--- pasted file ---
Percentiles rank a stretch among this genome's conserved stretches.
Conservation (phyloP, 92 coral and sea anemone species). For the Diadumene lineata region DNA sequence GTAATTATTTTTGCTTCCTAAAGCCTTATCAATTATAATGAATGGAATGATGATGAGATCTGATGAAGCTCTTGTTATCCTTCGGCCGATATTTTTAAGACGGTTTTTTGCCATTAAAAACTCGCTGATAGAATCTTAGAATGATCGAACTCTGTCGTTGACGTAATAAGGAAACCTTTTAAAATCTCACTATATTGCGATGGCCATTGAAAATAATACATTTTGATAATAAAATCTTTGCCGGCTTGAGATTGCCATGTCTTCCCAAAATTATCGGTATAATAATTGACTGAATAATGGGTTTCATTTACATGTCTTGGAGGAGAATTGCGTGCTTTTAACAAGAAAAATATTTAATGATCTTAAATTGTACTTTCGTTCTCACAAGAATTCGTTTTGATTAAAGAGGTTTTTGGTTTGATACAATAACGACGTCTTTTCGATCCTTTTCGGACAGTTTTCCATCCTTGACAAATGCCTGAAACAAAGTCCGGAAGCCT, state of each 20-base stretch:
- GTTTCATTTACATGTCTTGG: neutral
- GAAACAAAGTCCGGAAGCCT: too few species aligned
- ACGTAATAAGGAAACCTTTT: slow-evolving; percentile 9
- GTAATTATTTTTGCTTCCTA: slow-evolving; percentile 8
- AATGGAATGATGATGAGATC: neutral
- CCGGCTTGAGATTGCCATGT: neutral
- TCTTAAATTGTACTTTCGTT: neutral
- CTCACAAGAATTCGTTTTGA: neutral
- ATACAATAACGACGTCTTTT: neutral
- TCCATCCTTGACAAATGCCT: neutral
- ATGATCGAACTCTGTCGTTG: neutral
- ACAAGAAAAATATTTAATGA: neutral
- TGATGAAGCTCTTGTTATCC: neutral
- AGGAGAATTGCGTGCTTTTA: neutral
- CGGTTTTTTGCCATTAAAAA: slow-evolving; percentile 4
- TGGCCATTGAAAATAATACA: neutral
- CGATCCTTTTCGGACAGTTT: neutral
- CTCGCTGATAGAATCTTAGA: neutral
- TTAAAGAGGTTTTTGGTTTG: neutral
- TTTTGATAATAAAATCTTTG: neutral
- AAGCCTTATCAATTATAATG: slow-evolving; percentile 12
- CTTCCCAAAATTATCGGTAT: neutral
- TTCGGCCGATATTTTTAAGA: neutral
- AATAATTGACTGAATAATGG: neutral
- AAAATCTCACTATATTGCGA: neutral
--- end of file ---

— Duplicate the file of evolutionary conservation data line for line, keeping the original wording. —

Percentiles rank a stretch among this genome's conserved stretches.
Conservation (phyloP, 92 coral and sea anemone species). For the Diadumene lineata region DNA sequence GTAATTATTTTTGCTTCCTAAAGCCTTATCAATTATAATGAATGGAATGATGATGAGATCTGATGAAGCTCTTGTTATCCTTCGGCCGATATTTTTAAGACGGTTTTTTGCCATTAAAAACTCGCTGATAGAATCTTAGAATGATCGAACTCTGTCGTTGACGTAATAAGGAAACCTTTTAAAATCTCACTATATTGCGATGGCCATTGAAAATAATACATTTTGATAATAAAATCTTTGCCGGCTTGAGATTGCCATGTCTTCCCAAAATTATCGGTATAATAATTGACTGAATAATGGGTTTCATTTACATGTCTTGGAGGAGAATTGCGTGCTTTTAACAAGAAAAATATTTAATGATCTTAAATTGTACTTTCGTTCTCACAAGAATTCGTTTTGATTAAAGAGGTTTTTGGTTTGATACAATAACGACGTCTTTTCGATCCTTTTCGGACAGTTTTCCATCCTTGACAAATGCCTGAAACAAAGTCCGGAAGCCT, state of each 20-base stretch:
- GTTTCATTTACATGTCTTGG: neutral
- GAAACAAAGTCCGGAAGCCT: too few species aligned
- ACGTAATAAGGAAACCTTTT: slow-evolving; percentile 9
- GTAATTATTTTTGCTTCCTA: slow-evolving; percentile 8
- AATGGAATGATGATGAGATC: neutral
- CCGGCTTGAGATTGCCATGT: neutral
- TCTTAAATTGTACTTTCGTT: neutral
- CTCACAAGAATTCGTTTTGA: neutral
- ATACAATAACGACGTCTTTT: neutral
- TCCATCCTTGACAAATGCCT: neutral
- ATGATCGAACTCTGTCGTTG: neutral
- ACAAGAAAAATATTTAATGA: neutral
- TGATGAAGCTCTTGTTATCC: neutral
- AGGAGAATTGCGTGCTTTTA: neutral
- CGGTTTTTTGCCATTAAAAA: slow-evolving; percentile 4
- TGGCCATTGAAAATAATACA: neutral
- CGATCCTTTTCGGACAGTTT: neutral
- CTCGCTGATAGAATCTTAGA: neutral
- TTAAAGAGGTTTTTGGTTTG: neutral
- TTTTGATAATAAAATCTTTG: neutral
- AAGCCTTATCAATTATAATG: slow-evolving; percentile 12
- CTTCCCAAAATTATCGGTAT: neutral
- TTCGGCCGATATTTTTAAGA: neutral
- AATAATTGACTGAATAATGG: neutral
- AAAATCTCACTATATTGCGA: neutral